Fuel & Oil Update – January 2023

A Look Back

The year 2022 has presented a multitude of obstacles due to the continued effects of the Covid-19 pandemic on global markets and the ongoing conflict in Ukraine. Consequences of such a tumultuous year include the energy supply crisis, the fluctuation in commodity prices, the cost-of-living crisis and the onset of recession, which are all inextricably linked.

The world is currently experiencing an unprecedented and complex global energy crisis. Although the pressures in markets existed before Russia’s invasion of Ukraine, Russia’s actions have significantly amplified the impact of the pandemic on global supply chains, including the energy sector. Russia is one of the largest exporters of fossil fuels and its reduction of natural gas supply to Europe, coupled with European sanctions on imports of oil and coal from Russia, is disrupting one of the primary routes of global energy trade. All forms of energy are impacted, but the natural gas market is particularly affected as Russia uses higher energy prices and supply shortages as leverage.

The issue of insufficient investment in the energy sector has been amplified by War in Europe. Consequently, the three elements of a sustainable energy system: energy security, supply diversification and low-carbon transition are now facing a simultaneous set of challenges, creating a trilemma of issues.

Global energy prices increased sharply in 2022. The most pronounced increase was in the price of natural gas. Dutch natural gas futures increased by over 400% to average $16/mmBtu in 2022. Oil prices swung viciously with Brent ending the year around $80/bbl.

The oil and natural gas sector has a history of facing disruptions in supply and fluctuations in prices. In the past seven years, the industry has experienced a range of fluctuations, from highs above $100/bbl in 2014 to lows of -$37/bbl in 2020. However, the current circumstances are exceptional and different from what has been previously encountered in the past.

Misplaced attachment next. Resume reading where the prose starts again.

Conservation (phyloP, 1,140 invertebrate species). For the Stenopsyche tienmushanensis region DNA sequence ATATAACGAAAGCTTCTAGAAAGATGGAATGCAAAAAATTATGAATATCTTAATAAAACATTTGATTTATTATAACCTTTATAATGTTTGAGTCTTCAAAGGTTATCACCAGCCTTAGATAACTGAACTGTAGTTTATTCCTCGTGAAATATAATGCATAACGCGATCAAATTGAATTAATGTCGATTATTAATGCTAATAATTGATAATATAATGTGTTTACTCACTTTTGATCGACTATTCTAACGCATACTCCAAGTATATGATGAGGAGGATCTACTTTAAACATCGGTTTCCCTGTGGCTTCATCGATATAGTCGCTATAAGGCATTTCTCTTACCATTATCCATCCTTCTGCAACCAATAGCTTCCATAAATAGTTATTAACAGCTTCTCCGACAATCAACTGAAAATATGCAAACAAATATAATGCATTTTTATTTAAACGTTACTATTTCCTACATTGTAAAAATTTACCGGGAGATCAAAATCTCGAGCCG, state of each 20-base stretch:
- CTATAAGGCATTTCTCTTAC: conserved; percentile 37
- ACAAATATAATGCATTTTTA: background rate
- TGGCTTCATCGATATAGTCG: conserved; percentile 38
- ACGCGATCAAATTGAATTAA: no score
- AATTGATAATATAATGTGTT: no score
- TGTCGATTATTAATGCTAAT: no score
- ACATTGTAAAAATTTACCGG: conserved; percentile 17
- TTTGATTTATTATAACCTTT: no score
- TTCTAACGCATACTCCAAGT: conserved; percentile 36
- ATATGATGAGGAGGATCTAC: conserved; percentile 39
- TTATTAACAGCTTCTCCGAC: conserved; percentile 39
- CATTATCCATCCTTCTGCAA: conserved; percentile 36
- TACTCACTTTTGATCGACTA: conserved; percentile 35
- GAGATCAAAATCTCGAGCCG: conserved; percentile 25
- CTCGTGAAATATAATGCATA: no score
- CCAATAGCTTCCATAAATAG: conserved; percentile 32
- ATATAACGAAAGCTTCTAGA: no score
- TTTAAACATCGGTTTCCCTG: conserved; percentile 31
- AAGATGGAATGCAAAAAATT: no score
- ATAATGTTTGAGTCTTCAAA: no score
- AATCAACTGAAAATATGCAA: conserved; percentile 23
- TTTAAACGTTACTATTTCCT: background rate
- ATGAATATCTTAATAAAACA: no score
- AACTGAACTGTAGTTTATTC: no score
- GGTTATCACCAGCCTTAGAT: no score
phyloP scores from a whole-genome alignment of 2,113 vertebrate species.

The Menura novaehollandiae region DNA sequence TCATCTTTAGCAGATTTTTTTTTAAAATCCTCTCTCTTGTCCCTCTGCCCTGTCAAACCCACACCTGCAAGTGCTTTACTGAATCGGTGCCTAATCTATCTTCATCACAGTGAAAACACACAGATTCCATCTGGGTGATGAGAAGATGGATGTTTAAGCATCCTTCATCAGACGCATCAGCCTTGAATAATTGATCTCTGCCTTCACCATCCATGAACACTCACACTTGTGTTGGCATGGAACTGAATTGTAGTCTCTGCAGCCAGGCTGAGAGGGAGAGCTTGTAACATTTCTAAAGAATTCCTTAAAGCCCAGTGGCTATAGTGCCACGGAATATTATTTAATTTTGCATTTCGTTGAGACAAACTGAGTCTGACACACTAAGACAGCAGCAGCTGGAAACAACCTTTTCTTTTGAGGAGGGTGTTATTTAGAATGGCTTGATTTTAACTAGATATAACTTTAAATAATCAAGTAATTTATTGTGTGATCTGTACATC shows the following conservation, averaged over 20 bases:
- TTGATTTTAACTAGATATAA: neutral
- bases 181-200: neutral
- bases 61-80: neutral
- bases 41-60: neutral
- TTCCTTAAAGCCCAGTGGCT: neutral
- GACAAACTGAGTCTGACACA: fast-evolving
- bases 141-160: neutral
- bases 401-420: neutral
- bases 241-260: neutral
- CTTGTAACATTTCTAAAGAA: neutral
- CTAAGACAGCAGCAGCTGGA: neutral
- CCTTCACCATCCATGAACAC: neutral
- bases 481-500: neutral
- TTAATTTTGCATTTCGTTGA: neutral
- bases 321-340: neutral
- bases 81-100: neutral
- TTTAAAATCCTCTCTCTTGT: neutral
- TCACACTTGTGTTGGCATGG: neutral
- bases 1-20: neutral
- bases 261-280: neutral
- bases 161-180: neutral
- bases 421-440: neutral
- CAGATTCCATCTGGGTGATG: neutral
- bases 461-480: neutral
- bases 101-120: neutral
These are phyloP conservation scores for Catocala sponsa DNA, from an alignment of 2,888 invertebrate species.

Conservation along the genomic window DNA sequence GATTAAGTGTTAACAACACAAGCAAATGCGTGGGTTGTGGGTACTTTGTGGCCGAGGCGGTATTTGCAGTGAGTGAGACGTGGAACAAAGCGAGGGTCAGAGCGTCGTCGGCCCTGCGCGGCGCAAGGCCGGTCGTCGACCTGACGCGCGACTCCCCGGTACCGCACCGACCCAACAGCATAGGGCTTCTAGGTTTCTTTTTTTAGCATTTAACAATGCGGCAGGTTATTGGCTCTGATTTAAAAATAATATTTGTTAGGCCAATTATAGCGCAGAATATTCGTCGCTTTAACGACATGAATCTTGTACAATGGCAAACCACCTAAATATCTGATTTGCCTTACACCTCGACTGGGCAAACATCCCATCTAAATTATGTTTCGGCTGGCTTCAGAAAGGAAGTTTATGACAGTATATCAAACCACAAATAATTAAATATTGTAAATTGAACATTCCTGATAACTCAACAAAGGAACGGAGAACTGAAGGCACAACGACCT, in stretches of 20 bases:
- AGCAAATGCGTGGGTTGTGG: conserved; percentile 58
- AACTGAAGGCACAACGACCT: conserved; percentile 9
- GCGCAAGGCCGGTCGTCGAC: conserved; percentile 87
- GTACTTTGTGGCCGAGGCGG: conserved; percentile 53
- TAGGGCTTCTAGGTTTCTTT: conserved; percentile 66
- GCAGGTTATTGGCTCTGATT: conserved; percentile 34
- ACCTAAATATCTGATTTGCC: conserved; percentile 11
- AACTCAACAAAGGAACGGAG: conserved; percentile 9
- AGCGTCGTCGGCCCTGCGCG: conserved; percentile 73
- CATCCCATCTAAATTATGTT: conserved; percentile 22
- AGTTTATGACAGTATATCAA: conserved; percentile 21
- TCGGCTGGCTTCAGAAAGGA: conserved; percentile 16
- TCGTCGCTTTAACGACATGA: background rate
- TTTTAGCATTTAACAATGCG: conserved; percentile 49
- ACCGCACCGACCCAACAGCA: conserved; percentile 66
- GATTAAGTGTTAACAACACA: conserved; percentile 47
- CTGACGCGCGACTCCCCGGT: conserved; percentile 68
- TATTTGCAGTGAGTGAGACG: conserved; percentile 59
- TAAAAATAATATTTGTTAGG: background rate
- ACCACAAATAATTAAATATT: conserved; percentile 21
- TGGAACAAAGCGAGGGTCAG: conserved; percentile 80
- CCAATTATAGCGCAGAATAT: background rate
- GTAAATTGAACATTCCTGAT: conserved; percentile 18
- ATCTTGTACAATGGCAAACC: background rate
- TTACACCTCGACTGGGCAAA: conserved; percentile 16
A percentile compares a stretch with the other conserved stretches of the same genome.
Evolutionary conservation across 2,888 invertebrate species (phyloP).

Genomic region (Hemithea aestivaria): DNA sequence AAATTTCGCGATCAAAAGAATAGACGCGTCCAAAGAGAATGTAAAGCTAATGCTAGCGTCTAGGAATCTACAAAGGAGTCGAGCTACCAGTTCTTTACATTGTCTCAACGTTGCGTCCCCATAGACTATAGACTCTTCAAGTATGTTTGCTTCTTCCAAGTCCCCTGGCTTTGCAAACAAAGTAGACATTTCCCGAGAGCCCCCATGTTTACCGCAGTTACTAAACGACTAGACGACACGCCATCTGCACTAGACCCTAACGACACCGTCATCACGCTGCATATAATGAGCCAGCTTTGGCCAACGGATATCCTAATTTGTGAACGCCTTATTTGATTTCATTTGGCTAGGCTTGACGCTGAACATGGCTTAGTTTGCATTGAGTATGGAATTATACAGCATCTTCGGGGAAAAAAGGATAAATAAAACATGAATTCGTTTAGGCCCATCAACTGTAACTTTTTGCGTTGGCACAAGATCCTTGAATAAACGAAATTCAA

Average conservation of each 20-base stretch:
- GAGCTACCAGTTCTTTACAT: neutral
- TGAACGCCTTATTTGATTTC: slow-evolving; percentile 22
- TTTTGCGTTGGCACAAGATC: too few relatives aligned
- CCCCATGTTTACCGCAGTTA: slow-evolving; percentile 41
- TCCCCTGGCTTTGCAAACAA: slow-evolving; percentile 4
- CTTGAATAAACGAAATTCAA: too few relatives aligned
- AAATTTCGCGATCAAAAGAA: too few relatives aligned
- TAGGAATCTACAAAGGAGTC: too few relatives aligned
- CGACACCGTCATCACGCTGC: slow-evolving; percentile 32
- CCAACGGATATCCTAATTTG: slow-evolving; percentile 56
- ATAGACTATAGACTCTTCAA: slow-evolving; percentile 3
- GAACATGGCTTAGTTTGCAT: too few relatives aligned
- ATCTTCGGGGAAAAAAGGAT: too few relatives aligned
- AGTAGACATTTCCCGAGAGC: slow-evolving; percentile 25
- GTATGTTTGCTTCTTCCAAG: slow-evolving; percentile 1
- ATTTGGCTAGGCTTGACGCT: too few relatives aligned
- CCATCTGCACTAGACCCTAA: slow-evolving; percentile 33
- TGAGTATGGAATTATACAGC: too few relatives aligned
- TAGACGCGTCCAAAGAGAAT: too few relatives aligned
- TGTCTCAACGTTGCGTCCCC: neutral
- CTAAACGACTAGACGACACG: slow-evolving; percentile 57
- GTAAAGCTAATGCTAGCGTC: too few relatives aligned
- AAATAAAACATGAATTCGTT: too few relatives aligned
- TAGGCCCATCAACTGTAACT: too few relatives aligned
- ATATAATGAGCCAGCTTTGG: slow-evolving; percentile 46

During 2022 we saw Crude oil move in unprecedented ranges. Crude topped out at c.$130/bbl, early in 2022 but these levels diminished in December to the year lows of c.$77/bbl, this represented a extraordinary range of $53/bbl. The largest increases coming in March with a jump of over 36%.This vast volatility was of grave concern to those who were exposed to oil products. Crude oil closing prices averaged at $103/bbl throughout the year, a 33% increase from 2021. OPEC reluctance to adapt to global demand and favouring a desired level of $90+/bbl in conjunction with supply struggle from Russia caused average prices to sit well above forecasted levels at the beginning of the year.

Gas plays a vital role in the UK’s energy supply, accounting for 44% of the country’s electricity generation in July. The ongoing energy supply crisis highlights the difficulties countries like the UK face as production of oil and gas decreases faster than the demand for it.
The prices for spot purchases of natural gas have reached unprecedented heights, frequently surpassing the equivalent of USD 250 per barrel of oil. Coal prices have also hit all-time highs, and oil prices rose significantly above USD 100 per barrel in mid-2022 before dropping back. These high prices for gas and coal account for 90% of the increase in electricity costs around the globe. To compensate for shortages in Russian gas supply, Europe is planning to import an additional 50 billion cubic meters (bcm) of liquefied natural gas in 2022, compared to the previous year.